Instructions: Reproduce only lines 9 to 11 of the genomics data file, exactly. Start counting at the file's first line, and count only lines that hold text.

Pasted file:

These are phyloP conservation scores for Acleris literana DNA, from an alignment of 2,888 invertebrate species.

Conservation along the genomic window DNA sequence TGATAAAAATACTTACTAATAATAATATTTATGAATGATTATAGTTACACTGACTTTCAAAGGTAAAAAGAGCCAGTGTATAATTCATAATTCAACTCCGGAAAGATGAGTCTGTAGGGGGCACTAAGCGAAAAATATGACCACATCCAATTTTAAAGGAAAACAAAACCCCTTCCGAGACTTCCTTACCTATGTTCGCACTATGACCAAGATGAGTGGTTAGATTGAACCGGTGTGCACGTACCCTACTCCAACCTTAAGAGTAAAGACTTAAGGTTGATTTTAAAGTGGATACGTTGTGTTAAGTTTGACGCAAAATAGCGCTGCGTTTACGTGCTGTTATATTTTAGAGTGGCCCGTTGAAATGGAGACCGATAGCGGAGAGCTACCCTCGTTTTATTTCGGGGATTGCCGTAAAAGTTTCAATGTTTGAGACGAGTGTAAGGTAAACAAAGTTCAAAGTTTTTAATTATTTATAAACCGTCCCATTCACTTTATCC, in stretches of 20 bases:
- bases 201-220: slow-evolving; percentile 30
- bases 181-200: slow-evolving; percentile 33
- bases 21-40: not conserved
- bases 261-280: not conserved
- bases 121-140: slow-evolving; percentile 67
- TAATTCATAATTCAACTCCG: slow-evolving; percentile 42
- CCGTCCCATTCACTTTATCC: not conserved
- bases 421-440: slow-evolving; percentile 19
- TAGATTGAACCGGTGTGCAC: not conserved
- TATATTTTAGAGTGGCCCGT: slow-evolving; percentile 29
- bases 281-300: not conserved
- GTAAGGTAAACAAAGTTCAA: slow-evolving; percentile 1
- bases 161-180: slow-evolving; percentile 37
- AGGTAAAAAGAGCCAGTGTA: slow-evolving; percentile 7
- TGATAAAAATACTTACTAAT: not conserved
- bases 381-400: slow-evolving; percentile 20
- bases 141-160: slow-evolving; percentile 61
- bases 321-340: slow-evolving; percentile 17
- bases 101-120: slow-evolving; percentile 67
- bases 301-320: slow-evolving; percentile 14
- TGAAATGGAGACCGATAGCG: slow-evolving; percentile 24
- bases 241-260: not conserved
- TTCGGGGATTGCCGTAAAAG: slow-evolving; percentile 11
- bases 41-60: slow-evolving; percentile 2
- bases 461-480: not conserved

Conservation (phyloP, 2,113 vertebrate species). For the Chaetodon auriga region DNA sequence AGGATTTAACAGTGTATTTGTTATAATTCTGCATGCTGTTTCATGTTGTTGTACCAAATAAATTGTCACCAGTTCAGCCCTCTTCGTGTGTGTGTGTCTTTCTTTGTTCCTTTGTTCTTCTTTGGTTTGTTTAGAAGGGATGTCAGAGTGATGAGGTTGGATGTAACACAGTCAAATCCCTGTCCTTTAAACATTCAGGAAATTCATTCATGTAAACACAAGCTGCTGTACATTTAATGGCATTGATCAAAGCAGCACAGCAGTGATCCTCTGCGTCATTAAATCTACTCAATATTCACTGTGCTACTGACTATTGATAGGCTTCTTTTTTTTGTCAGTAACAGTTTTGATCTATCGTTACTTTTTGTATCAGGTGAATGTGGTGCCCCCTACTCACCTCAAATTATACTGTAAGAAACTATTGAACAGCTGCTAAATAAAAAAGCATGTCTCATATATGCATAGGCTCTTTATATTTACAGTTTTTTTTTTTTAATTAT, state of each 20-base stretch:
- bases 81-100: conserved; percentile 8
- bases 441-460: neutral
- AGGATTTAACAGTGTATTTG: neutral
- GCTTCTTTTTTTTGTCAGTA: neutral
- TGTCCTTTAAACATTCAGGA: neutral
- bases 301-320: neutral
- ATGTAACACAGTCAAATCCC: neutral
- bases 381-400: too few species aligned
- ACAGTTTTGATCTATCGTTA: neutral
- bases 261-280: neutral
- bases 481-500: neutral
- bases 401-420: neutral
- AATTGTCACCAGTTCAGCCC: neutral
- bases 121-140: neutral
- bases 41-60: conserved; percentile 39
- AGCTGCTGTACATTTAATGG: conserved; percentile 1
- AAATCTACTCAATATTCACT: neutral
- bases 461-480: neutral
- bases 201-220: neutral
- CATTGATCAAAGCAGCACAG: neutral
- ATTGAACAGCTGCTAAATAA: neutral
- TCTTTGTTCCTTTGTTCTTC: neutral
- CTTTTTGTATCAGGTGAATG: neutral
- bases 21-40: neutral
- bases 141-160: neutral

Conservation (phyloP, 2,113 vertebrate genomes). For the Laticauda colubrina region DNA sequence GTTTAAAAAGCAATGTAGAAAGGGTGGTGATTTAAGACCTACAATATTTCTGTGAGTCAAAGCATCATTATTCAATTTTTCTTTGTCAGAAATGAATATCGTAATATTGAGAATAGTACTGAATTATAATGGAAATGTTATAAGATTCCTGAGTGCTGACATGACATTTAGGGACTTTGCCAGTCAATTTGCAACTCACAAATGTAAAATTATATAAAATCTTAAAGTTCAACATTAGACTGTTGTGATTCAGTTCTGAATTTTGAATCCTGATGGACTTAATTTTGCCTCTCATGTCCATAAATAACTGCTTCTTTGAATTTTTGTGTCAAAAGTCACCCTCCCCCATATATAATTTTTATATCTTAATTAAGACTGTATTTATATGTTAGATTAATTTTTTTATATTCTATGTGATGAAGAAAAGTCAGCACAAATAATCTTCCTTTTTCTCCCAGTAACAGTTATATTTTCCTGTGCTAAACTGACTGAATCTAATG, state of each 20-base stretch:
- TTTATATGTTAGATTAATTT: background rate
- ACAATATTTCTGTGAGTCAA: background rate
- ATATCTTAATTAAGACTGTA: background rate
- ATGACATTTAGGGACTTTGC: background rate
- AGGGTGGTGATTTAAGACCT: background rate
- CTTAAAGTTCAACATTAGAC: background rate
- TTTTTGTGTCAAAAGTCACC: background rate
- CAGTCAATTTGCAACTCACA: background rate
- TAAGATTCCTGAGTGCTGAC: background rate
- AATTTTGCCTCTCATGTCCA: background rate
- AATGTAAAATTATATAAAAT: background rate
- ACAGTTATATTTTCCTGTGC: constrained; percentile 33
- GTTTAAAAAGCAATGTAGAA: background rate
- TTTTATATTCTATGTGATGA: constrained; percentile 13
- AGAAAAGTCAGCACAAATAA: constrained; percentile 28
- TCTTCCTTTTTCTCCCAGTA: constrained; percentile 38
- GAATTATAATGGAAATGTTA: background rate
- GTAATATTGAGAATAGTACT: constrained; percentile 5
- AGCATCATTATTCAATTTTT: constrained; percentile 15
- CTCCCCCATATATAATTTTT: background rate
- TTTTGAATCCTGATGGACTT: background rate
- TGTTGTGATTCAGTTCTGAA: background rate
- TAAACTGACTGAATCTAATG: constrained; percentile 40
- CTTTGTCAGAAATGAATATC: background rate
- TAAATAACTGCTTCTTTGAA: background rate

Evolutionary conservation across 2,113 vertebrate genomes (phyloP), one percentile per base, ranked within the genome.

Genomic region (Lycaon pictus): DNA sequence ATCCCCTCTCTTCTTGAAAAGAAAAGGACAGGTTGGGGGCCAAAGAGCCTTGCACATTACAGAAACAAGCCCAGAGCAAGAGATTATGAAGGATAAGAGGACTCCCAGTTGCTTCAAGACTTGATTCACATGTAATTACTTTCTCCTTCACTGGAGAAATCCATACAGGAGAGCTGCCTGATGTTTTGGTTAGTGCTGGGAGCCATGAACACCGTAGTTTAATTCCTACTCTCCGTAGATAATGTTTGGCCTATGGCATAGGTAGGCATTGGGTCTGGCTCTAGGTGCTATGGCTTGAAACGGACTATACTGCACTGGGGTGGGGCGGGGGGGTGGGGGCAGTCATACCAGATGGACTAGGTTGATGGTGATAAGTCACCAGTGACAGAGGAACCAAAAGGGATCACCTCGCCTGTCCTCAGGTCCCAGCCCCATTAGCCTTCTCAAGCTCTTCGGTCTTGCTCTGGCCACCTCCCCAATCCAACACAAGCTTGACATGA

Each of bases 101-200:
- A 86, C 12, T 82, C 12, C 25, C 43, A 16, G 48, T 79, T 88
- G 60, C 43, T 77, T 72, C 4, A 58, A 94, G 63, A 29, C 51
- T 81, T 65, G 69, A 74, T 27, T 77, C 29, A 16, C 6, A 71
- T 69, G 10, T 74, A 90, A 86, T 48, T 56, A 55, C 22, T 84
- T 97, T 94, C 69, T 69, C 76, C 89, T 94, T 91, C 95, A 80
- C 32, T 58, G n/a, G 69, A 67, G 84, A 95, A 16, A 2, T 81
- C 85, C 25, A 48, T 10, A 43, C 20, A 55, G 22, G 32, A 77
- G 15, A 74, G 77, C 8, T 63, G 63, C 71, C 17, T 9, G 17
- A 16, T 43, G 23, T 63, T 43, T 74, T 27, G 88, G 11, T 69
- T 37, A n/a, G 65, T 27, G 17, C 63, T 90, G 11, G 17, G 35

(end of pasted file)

- CCGTCCCATTCACTTTATCC: not conserved
- bases 421-440: slow-evolving; percentile 19
- TAGATTGAACCGGTGTGCAC: not conserved